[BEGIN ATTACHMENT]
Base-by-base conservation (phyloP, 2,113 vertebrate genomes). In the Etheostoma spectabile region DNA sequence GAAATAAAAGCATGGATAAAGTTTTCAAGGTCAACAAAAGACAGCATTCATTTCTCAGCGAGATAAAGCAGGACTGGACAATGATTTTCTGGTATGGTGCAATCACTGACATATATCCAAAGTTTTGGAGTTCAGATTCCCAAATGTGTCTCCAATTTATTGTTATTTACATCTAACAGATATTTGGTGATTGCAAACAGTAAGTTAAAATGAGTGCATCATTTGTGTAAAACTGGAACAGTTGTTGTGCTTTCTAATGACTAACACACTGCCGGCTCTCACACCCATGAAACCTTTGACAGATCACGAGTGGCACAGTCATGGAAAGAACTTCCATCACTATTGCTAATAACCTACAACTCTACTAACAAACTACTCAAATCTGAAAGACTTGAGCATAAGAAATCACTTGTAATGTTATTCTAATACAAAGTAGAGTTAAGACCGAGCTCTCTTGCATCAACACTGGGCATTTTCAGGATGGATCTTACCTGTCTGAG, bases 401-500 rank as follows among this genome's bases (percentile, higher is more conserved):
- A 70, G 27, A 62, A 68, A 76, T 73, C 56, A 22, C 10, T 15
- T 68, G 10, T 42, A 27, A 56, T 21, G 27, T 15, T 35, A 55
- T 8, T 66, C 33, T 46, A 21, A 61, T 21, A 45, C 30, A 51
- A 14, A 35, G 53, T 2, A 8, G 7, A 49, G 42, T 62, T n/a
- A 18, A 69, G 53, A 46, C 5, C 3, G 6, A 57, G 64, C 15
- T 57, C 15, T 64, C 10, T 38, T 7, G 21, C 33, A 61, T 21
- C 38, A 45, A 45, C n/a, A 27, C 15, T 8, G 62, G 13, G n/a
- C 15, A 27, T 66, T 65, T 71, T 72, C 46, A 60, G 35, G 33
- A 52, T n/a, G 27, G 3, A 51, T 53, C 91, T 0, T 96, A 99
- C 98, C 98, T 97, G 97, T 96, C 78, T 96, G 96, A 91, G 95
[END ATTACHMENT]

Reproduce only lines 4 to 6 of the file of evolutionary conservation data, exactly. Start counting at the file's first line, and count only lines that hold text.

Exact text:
- T 8, T 66, C 33, T 46, A 21, A 61, T 21, A 45, C 30, A 51
- A 14, A 35, G 53, T 2, A 8, G 7, A 49, G 42, T 62, T n/a
- A 18, A 69, G 53, A 46, C 5, C 3, G 6, A 57, G 64, C 15